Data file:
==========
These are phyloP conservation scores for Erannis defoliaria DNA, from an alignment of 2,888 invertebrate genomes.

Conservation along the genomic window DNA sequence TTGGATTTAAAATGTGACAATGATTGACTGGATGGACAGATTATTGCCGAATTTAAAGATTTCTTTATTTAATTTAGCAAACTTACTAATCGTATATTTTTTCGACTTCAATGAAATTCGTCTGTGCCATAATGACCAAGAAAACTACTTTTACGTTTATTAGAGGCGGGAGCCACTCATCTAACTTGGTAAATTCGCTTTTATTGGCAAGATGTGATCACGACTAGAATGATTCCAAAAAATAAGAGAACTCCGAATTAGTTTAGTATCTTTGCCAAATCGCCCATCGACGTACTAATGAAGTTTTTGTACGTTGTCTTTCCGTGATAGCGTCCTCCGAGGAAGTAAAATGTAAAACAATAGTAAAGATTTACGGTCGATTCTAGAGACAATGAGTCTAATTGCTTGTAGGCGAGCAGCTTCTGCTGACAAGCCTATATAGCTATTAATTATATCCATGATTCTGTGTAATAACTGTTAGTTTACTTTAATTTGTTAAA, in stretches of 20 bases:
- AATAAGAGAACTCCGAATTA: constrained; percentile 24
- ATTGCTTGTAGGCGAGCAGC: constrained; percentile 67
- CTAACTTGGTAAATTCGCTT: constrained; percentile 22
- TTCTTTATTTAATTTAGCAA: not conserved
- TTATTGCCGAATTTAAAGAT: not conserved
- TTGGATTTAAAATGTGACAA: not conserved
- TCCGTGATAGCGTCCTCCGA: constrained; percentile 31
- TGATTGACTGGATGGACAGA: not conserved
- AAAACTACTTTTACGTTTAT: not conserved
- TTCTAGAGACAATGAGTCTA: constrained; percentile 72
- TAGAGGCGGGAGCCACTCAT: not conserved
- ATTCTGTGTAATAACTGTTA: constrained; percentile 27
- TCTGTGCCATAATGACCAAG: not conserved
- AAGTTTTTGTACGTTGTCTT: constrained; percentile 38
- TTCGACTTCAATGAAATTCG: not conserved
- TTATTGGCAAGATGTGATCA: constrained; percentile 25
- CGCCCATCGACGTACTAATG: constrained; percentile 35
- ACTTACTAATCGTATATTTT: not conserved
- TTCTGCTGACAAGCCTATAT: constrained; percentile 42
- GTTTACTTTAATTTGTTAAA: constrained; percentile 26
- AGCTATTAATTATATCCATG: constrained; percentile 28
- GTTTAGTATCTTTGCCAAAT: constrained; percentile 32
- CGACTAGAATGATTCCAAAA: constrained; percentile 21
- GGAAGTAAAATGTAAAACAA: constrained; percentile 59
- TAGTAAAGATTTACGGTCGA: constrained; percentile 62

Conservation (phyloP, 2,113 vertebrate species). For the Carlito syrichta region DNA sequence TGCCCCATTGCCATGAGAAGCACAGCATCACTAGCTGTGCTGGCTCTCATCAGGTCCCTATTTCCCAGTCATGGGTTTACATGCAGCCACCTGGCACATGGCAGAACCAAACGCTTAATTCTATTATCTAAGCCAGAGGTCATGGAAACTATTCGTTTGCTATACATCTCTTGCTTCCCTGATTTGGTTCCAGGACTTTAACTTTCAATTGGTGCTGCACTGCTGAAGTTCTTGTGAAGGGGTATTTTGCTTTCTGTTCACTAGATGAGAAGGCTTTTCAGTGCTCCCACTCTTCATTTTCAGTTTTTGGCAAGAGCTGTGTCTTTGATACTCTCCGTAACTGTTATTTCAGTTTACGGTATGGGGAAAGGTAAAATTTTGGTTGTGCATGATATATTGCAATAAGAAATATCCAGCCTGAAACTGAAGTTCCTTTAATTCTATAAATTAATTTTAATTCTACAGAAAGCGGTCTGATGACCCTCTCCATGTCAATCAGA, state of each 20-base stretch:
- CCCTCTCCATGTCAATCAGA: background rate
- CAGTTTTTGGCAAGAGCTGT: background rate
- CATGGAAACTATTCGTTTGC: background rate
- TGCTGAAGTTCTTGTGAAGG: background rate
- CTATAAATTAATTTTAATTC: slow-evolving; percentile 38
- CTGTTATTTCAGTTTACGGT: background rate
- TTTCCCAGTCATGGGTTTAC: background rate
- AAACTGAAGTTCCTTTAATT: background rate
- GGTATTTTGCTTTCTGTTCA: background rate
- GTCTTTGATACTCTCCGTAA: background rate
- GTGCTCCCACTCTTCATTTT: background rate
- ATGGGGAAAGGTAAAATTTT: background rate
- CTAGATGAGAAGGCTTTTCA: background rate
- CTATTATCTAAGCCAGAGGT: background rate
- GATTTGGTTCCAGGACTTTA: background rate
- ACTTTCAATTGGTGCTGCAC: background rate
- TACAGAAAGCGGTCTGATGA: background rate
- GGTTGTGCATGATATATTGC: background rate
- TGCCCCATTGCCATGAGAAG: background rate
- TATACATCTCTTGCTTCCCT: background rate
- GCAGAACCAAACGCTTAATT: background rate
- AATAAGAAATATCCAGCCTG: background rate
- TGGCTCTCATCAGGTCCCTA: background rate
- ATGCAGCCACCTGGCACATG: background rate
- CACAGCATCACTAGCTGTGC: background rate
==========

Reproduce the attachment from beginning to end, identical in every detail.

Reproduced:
These are phyloP conservation scores for Erannis defoliaria DNA, from an alignment of 2,888 invertebrate genomes.

Conservation along the genomic window DNA sequence TTGGATTTAAAATGTGACAATGATTGACTGGATGGACAGATTATTGCCGAATTTAAAGATTTCTTTATTTAATTTAGCAAACTTACTAATCGTATATTTTTTCGACTTCAATGAAATTCGTCTGTGCCATAATGACCAAGAAAACTACTTTTACGTTTATTAGAGGCGGGAGCCACTCATCTAACTTGGTAAATTCGCTTTTATTGGCAAGATGTGATCACGACTAGAATGATTCCAAAAAATAAGAGAACTCCGAATTAGTTTAGTATCTTTGCCAAATCGCCCATCGACGTACTAATGAAGTTTTTGTACGTTGTCTTTCCGTGATAGCGTCCTCCGAGGAAGTAAAATGTAAAACAATAGTAAAGATTTACGGTCGATTCTAGAGACAATGAGTCTAATTGCTTGTAGGCGAGCAGCTTCTGCTGACAAGCCTATATAGCTATTAATTATATCCATGATTCTGTGTAATAACTGTTAGTTTACTTTAATTTGTTAAA, in stretches of 20 bases:
- AATAAGAGAACTCCGAATTA: constrained; percentile 24
- ATTGCTTGTAGGCGAGCAGC: constrained; percentile 67
- CTAACTTGGTAAATTCGCTT: constrained; percentile 22
- TTCTTTATTTAATTTAGCAA: not conserved
- TTATTGCCGAATTTAAAGAT: not conserved
- TTGGATTTAAAATGTGACAA: not conserved
- TCCGTGATAGCGTCCTCCGA: constrained; percentile 31
- TGATTGACTGGATGGACAGA: not conserved
- AAAACTACTTTTACGTTTAT: not conserved
- TTCTAGAGACAATGAGTCTA: constrained; percentile 72
- TAGAGGCGGGAGCCACTCAT: not conserved
- ATTCTGTGTAATAACTGTTA: constrained; percentile 27
- TCTGTGCCATAATGACCAAG: not conserved
- AAGTTTTTGTACGTTGTCTT: constrained; percentile 38
- TTCGACTTCAATGAAATTCG: not conserved
- TTATTGGCAAGATGTGATCA: constrained; percentile 25
- CGCCCATCGACGTACTAATG: constrained; percentile 35
- ACTTACTAATCGTATATTTT: not conserved
- TTCTGCTGACAAGCCTATAT: constrained; percentile 42
- GTTTACTTTAATTTGTTAAA: constrained; percentile 26
- AGCTATTAATTATATCCATG: constrained; percentile 28
- GTTTAGTATCTTTGCCAAAT: constrained; percentile 32
- CGACTAGAATGATTCCAAAA: constrained; percentile 21
- GGAAGTAAAATGTAAAACAA: constrained; percentile 59
- TAGTAAAGATTTACGGTCGA: constrained; percentile 62

Conservation (phyloP, 2,113 vertebrate species). For the Carlito syrichta region DNA sequence TGCCCCATTGCCATGAGAAGCACAGCATCACTAGCTGTGCTGGCTCTCATCAGGTCCCTATTTCCCAGTCATGGGTTTACATGCAGCCACCTGGCACATGGCAGAACCAAACGCTTAATTCTATTATCTAAGCCAGAGGTCATGGAAACTATTCGTTTGCTATACATCTCTTGCTTCCCTGATTTGGTTCCAGGACTTTAACTTTCAATTGGTGCTGCACTGCTGAAGTTCTTGTGAAGGGGTATTTTGCTTTCTGTTCACTAGATGAGAAGGCTTTTCAGTGCTCCCACTCTTCATTTTCAGTTTTTGGCAAGAGCTGTGTCTTTGATACTCTCCGTAACTGTTATTTCAGTTTACGGTATGGGGAAAGGTAAAATTTTGGTTGTGCATGATATATTGCAATAAGAAATATCCAGCCTGAAACTGAAGTTCCTTTAATTCTATAAATTAATTTTAATTCTACAGAAAGCGGTCTGATGACCCTCTCCATGTCAATCAGA, state of each 20-base stretch:
- CCCTCTCCATGTCAATCAGA: background rate
- CAGTTTTTGGCAAGAGCTGT: background rate
- CATGGAAACTATTCGTTTGC: background rate
- TGCTGAAGTTCTTGTGAAGG: background rate
- CTATAAATTAATTTTAATTC: slow-evolving; percentile 38
- CTGTTATTTCAGTTTACGGT: background rate
- TTTCCCAGTCATGGGTTTAC: background rate
- AAACTGAAGTTCCTTTAATT: background rate
- GGTATTTTGCTTTCTGTTCA: background rate
- GTCTTTGATACTCTCCGTAA: background rate
- GTGCTCCCACTCTTCATTTT: background rate
- ATGGGGAAAGGTAAAATTTT: background rate
- CTAGATGAGAAGGCTTTTCA: background rate
- CTATTATCTAAGCCAGAGGT: background rate
- GATTTGGTTCCAGGACTTTA: background rate
- ACTTTCAATTGGTGCTGCAC: background rate
- TACAGAAAGCGGTCTGATGA: background rate
- GGTTGTGCATGATATATTGC: background rate
- TGCCCCATTGCCATGAGAAG: background rate
- TATACATCTCTTGCTTCCCT: background rate
- GCAGAACCAAACGCTTAATT: background rate
- AATAAGAAATATCCAGCCTG: background rate
- TGGCTCTCATCAGGTCCCTA: background rate
- ATGCAGCCACCTGGCACATG: background rate
- CACAGCATCACTAGCTGTGC: background rate